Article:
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a game played by two teams of players with a ball shaped like an egg. Goals are scored by kicking the ball over a high bar, and points called tries are scored by putting the ball behind the goal line.

Origin and usage

Rugby is an eponym, as it is named after Rugby School, a public (that is, private) school located in the town of the same name in central England where the game developed. The term was first used in the mid 19th century and continued to be spelled with a capital ‘r’ well into the 20th century. It is sometimes called rubgy football, and the informal term rugger, first recorded in 1889, is also used.


The game of rugby is said to have appeared in the early 19th century when a student at the school of that name picked up the ball during a game of football and ran with it. The rules of the sport were first written up at the school in the mid 19th century. Various forms of rugby are currently played around the world by both men and women. Rugby Union is the original form of the game and is played with 15 players, while Rugby League, which split from the parent sport at the end of the 19th century, has teams of 13 and is played predominantly in the north of England, as well as in countries such as Australia, New Zealand and Papua New Guinea. While for many years a principal difference between the two forms was that the League game allowed players to be paid while Rugby Union did not, both forms are are now played by professionals.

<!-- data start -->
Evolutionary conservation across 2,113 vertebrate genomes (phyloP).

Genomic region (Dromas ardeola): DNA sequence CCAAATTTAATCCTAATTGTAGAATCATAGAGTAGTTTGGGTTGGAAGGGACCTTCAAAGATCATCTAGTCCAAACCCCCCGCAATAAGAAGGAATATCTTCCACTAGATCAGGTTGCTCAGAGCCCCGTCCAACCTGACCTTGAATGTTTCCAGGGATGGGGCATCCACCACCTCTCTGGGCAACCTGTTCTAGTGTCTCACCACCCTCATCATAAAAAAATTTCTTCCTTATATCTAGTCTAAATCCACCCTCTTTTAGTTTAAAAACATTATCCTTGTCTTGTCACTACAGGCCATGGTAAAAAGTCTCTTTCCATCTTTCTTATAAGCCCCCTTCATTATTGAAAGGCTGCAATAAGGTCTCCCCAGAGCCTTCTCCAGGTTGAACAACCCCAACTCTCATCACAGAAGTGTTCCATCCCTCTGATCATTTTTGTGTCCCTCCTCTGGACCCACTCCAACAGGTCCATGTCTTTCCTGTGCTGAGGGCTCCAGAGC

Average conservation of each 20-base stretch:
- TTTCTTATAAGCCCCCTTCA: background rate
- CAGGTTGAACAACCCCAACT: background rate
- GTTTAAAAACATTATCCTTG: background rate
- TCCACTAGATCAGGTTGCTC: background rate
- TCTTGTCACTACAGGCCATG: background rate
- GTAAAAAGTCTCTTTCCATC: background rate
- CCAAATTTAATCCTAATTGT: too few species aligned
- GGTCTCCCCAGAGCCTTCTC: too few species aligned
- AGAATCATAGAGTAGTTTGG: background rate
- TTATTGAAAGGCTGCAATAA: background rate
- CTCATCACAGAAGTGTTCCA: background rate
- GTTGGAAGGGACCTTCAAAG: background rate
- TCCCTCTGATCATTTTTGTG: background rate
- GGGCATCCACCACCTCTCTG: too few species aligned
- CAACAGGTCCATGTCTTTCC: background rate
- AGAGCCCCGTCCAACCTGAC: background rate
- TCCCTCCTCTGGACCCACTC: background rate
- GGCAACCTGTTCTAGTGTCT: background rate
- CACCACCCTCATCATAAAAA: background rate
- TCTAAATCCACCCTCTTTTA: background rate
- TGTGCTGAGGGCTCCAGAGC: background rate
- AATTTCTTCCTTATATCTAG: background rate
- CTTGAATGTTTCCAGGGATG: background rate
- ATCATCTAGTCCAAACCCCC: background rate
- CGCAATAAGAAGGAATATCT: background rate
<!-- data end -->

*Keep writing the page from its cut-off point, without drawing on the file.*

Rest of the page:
“I tried to play rugby but was never very good.”
(Ralph Fiennes)

“If there is no blood on the line, it is not rugby league.”
(Russell Crowe)

Related words

Australian Rules Football, Rugby League, Rugby Union

View the full definition in the Macmillan Dictionary.

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Macmillan Dictionary

Macmillan Dictionary

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